Record Mega Millions jackpot sparks lottery fever; jackpot jumps to $640MPosted: Updated:
PHOENIX -- It's the biggest jackpot in lottery history and it's prompting even those who have never played to buy at least one ticket. Mega Millions fever has infected not only Arizona, but most of the nation, as well.
As of Thursday morning, the estimated jackpot was $640 million, having jumped three times since the original estimate of $476 million right after nobody won Tuesday's drawing. The jackpot estimate is based on sales activity, and Mega Millions ticket sales have been gangbusters.
The cash payout option for the $640 million jackpot is $462 million, which quite a bit more than the second biggest Mega Millions jackpot prize. If you take the annuity, you'd get more than $20 million per year for 26 years.
Some stores are seeing lines out the door as dreamers flock to buy tickets, apparently taking to heart the Arizona Lottery's tagline -- you can't win if you don't play. Residents of states that do not take part in the Mega Millions game were making their way to bordering states to buy tickets.
Residents of Utah and Las Vegas, Nev., for example, are driving to the Arizona border to buy their chances for a dream come true. A store clerk at the Beaver Dam Service Station in Beaver Dam, Ariz. says people have been coming to the store in droves for the past three days.
The situation is similar at Rosie's Den, a cafe in the rural northwestern Arizona community of White Hills, which is 72 miles southeast of Las Vegas. Rosie's is one of the closest points to Nevada for buyers to purchase Mega Millions tickets since Nevada doesn't offer the game.
How to play
When it comes to picking your numbers, you have three options. You can let the computer choose for you. You can choose your own numbers according to whatever formula you like. The last option is for you to choose either the white numbers or just the Megaball number and let the computer pick the rest.
According to the Arizona Lottery's website, the 10 most drawn balls are 10, 48, 19, 20, four, 28, 29, 36, 45 and two. The most drawn gold ball is nine. The five least drawn balls are seven, 41, 44, eight and 25. The least drawn gold ball is two.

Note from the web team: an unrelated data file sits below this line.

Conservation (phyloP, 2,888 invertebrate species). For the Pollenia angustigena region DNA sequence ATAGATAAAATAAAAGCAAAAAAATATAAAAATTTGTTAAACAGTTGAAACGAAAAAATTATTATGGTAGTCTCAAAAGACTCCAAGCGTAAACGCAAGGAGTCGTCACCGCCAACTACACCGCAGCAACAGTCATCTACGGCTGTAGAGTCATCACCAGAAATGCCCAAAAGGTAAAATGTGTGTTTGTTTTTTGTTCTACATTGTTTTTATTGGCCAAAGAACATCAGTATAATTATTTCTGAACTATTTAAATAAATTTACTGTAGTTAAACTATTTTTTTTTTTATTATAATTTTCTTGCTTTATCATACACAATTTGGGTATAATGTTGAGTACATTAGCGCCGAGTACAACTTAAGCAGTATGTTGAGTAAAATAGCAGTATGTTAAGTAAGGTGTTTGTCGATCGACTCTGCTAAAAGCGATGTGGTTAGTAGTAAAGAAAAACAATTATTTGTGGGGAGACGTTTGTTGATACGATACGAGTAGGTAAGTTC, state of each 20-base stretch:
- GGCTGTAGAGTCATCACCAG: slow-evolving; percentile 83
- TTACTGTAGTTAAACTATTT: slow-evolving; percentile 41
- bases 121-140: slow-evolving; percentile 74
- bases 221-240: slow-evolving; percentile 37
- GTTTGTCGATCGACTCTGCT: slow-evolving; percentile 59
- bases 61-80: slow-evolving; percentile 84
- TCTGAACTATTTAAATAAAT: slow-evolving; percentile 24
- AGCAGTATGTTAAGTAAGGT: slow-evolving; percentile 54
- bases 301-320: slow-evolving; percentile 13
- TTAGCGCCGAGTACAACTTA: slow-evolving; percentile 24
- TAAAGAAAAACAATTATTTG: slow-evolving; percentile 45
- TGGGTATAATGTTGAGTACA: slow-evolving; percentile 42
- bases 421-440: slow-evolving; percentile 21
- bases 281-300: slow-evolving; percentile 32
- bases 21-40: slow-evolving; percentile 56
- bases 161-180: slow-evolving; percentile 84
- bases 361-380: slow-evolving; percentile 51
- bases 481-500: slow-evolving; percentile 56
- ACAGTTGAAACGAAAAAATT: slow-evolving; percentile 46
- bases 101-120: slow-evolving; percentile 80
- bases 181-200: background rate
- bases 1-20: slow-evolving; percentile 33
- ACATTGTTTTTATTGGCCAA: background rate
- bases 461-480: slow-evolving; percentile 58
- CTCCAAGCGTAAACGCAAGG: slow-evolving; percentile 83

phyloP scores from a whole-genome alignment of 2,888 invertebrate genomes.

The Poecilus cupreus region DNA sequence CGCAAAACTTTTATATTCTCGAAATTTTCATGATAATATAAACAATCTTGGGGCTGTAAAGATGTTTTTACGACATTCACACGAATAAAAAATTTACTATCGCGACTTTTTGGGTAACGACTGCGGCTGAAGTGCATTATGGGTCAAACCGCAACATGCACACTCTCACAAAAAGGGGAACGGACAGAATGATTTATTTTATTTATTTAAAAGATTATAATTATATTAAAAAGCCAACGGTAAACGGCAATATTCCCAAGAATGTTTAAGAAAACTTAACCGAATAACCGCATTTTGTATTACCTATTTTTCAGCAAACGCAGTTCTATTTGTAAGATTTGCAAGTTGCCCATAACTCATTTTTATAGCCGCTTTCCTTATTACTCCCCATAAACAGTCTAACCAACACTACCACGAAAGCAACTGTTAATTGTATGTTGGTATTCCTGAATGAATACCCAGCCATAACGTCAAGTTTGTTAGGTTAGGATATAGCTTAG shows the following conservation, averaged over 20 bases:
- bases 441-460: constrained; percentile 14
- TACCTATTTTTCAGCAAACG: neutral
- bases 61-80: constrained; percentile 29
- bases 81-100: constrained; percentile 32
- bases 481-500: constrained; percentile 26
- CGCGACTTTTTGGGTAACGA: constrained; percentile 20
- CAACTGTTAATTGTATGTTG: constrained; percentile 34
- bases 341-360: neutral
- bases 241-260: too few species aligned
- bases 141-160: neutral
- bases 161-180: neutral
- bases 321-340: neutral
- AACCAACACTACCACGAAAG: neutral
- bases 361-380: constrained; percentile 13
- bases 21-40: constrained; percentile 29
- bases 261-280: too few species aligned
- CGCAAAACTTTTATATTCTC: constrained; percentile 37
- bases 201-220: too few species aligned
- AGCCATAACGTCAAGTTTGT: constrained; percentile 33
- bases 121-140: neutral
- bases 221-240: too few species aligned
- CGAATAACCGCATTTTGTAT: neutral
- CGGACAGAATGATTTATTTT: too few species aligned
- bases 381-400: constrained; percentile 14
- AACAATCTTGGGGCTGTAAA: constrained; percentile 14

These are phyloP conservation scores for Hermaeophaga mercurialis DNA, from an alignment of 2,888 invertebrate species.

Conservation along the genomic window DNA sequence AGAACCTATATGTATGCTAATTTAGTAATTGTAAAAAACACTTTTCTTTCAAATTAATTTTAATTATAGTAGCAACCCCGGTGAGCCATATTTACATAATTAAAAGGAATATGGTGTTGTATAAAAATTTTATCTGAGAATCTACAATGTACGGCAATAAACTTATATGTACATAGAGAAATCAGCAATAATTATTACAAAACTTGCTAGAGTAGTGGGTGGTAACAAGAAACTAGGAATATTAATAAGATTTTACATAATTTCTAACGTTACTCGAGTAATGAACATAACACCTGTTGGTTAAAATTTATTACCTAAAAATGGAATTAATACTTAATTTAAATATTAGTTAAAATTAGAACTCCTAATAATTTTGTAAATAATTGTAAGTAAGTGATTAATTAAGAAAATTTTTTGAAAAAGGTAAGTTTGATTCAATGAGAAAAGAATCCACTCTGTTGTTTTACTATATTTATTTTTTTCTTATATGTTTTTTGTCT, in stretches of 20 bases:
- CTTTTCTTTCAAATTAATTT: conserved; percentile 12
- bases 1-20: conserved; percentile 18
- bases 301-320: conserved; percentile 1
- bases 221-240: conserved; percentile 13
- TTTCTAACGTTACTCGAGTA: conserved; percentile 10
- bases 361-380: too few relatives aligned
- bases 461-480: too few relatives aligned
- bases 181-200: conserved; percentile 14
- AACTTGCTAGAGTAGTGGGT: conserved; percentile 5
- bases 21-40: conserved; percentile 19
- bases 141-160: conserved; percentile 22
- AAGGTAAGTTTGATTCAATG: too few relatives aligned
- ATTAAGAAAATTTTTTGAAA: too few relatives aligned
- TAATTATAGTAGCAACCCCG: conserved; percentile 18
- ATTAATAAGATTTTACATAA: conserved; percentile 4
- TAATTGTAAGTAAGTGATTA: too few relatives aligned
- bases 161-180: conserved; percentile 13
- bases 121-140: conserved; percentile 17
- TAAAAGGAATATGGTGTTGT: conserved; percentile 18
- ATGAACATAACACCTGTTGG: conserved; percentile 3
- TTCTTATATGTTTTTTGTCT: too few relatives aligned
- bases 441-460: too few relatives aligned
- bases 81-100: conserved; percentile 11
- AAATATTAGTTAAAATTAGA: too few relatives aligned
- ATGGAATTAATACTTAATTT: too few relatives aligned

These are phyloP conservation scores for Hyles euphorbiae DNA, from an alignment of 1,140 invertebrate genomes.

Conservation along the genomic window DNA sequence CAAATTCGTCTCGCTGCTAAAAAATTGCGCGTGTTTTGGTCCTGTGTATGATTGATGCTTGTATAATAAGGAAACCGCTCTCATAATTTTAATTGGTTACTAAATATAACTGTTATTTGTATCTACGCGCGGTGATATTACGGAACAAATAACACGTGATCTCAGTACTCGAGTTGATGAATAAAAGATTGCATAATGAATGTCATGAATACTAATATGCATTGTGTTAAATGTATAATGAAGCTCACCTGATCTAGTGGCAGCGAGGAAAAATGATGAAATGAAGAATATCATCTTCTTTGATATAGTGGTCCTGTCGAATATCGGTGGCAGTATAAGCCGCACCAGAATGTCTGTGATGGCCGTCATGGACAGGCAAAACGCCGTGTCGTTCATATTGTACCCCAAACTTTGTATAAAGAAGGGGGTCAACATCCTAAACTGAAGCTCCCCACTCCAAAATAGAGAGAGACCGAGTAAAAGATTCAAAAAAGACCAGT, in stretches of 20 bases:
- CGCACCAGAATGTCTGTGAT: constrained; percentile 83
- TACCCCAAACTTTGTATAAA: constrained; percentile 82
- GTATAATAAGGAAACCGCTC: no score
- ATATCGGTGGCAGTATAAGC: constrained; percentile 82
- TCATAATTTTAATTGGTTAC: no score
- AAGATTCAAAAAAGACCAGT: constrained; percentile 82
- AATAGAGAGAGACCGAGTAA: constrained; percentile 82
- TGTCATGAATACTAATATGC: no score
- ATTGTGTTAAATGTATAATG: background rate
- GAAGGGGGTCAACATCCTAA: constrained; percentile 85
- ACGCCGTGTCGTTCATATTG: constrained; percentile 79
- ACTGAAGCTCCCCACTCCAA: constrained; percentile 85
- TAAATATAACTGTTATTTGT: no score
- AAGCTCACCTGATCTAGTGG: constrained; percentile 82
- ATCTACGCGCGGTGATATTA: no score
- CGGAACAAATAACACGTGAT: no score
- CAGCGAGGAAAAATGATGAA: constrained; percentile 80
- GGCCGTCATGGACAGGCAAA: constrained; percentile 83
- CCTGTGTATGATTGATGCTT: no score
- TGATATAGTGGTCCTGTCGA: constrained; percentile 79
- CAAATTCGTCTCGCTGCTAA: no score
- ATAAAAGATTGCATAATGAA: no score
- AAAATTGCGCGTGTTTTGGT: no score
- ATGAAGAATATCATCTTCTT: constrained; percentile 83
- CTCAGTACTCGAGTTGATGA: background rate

There are nine winning combinations in the Mega Millions game with prizes starting at $2.
Odds of winning the whole enchilada, which means matching all five white balls plus the gold ball, are 1 in slightly less than 176 million.
To put that in perspective, the odds of being struck by lightning in the U.S. at some point during an 80-year lifetime are about 1 in 10,000, according to the National Weather Service. Based on estimated deaths and injuries, you have a 1 in 775,000 chance of being struck by lightning in the U.S. in any given year.
Odds of winning something in the game -- anything from $2 on up -- are much better at approximately 1 in 40.
Arizona has paid out more than $2 million, including 2 $250,000 winners and 16 $10,000 winners, since this jackpot started rolling in January.
You have until 6:59 p.m. Arizona time on draw day -- every Tuesday and Friday -- to buy a ticket for that night's game.
The Arizona Lottery suggests that as soon as you buy a ticket, you sign and fill out the back so only you can cash it in.
If luck favors you and you win, you have 60 days to choose a 26-year annuity or a lump-sum payment. If you don't pick within 60 days, you'll get the annuity. You have six months from the drawing to claim your prize.
The Arizona Lottery says you should consider contacting a lawyer and a financial-planning expert to help you manage the details should fortune bestow the jackpot on you.
If there is a winner in Friday night's drawing, the jackpot will reset to $12 million. If nobody picks the winning numbers, the jackpot will roll over to next Tuesday's drawing.
Friday's estimated $640 million jackpot shatters the record for Mega Millions prizes. Up until now, the biggest Mega Millions jackpot was $390 million. Now the No. 2 prize, that money went to two winners -- one in Georgia and one in New Jersey -- on March 6, 2007. More recently, a $380 million prize was split between two winners in Washington state and Idaho in January 2011.
A total of 41 other states and the District of Columbia also offer the Mega Millions game. Arizona joined Mega Millions on April 18, 2010.
While Arizonans have won smaller prizes in the game, no jackpot-winning Mega Millions ticket has been sold in Arizona.
According to the Arizona Lottery, money from lottery games, including Mega Millions, has returned nearly $2.7 billion to the state since 1981.
"People and families all over the state are enjoying greater educational opportunities, enhancing their health and wellness, seeing significant economic and business development, and benefiting from a dedication to the environment," the Arizona Lottery's website reads.
Nearly 40 percent of the money generated goes to education, 30 percent to health and welfare, 20 percent to economic development and the remaining money to environmental endeavors.
If you won...
What's the first thing you would do if you won the Mega Millions jackpot?